Health

Health workers lament dearth of surgical treatment in Nigeria

Health workers have raised concerns over the low number of surgeries performed in the country, as a result of poor surgical equipment and tools.

They spoke at a surgical equipment training for biomedical technicians and nurses from across the six geopolitical zones, organised by the National Surgical, Obstetrics, Anaesthesia and Nursing Plan (NSOANP) in collaboration with Smile Train.

Available data shows that only 166/100,000 surgeries are performed annually in Nigeria, as against the recommended volume of 5,000/100,000 per annum.

A Consultant Anaesthetics with the National Hospital Abuja, Dr. Aderonke Obisesan who disclosed that sometimes surgeries were cancelled due to the poor condition of the needed surgical tools or equipment, said the move to train biomedical technicians and other relevant health workers would help increase the rate of surgical care by reducing the waiting time for patients requiring surgical treatment

She said: “Functional equipment and surgical instruments are part of the determining factors of good outcome following a surgical procedure.

“We are in a limited resource setting, so we do not have the luxury of replacing our surgical instruments all the time. Apart from that, not all blunt surgical instruments need to be thrown away, because in developed countries where these instruments are manufactured, there is provision for point of care repairs.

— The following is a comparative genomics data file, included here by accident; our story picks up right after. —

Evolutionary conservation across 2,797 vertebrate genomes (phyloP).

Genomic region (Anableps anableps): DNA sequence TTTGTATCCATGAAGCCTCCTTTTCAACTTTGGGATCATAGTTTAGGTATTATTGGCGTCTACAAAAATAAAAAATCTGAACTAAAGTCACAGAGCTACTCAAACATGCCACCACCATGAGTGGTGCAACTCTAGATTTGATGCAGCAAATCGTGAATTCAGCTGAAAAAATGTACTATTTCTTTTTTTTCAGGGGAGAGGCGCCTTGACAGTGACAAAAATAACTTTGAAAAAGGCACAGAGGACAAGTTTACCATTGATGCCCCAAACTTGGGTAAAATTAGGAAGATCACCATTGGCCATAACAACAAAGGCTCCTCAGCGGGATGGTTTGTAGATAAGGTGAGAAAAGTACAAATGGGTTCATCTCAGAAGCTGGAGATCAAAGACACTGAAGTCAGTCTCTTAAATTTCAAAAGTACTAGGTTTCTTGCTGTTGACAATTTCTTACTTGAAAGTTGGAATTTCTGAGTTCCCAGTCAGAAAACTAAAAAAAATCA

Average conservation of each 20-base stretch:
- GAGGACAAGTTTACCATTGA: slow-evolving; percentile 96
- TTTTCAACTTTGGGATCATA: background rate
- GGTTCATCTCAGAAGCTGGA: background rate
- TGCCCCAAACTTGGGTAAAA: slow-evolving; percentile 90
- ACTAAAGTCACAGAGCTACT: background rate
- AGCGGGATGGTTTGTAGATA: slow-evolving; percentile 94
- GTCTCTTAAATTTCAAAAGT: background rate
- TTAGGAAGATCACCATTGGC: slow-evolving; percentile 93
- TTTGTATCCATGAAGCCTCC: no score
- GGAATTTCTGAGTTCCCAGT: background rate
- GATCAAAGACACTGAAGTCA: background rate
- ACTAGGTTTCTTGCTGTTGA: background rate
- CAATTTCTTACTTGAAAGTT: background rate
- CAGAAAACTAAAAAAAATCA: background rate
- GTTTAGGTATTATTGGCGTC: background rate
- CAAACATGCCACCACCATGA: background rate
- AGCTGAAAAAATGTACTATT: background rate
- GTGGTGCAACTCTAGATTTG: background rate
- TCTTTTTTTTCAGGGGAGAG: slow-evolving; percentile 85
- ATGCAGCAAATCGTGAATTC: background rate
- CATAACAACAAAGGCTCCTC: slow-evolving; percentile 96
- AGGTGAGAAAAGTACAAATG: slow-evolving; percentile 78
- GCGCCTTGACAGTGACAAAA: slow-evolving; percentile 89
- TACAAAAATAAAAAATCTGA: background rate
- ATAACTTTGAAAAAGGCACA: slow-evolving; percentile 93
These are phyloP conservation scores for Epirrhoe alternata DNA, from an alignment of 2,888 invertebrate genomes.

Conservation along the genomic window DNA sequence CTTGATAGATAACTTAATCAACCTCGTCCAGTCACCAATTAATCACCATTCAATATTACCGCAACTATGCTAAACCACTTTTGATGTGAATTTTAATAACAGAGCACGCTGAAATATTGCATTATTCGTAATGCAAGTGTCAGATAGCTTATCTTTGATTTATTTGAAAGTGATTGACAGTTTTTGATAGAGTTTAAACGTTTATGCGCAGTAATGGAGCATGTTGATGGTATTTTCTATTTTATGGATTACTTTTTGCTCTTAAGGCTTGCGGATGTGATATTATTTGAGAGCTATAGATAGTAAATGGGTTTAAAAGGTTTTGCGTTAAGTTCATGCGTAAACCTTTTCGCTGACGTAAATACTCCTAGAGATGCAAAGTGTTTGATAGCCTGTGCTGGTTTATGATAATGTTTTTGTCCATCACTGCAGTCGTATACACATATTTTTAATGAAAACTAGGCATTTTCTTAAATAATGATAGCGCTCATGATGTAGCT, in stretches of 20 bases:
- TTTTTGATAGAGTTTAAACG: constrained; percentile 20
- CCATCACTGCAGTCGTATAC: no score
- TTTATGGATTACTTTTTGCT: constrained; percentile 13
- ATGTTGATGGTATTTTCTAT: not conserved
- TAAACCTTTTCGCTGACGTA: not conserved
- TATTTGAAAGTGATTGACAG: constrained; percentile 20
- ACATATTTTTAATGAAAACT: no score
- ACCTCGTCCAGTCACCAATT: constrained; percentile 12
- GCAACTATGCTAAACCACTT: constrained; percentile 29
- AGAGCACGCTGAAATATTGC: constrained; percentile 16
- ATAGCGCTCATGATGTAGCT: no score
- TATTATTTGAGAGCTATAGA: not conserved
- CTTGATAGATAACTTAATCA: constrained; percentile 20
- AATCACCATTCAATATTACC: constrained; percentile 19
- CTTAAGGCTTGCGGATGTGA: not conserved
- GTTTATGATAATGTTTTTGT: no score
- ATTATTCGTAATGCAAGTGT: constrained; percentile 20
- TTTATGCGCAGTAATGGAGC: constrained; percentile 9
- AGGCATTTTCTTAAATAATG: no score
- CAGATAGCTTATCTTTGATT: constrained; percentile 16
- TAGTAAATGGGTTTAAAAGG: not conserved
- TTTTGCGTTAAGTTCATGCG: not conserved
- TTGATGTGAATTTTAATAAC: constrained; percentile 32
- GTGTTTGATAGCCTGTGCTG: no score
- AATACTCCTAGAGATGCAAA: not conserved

“We have had cases of cancellation of surgical cases because of lack of equipment and instruments, so right now that they can repair the ones that they have, the number of surgical cases they will attend to will increase and the reasons for cancelling surgeries will no longer be because of blunt surgical instruments.

“Smile Train is generous enough to donate the basic tools and equipment they need in carrying out the repairs. So they are going back to their hospitals to set up their work benches and maintain the instruments in their hospitals thus we have a lot to benefit from this training.”

One of the trainers, a foreign Biomedical Surgical Instrument Technician, Amanuel Tewelde, noted that training would enable biomedical technicians in Nigerian hospitals to know how to manage and handle surgical equipment properly.

“The instruments we are training them on are the ones mainly used by surgeons. Surgical instruments are very expensive and based on the capacity of African countries; it’s very difficult to buy surgical instruments every time they break down. So, this training will help the hospitals to repair and renovate surgical instruments to minimise the cost.”

A Nigerian Biomedical Engineer with the National Hospital Abuja, Idris Obaidu, stressed that the importance of the training cannot be over emphasised as it has exposed them to best practices of handling equipment.

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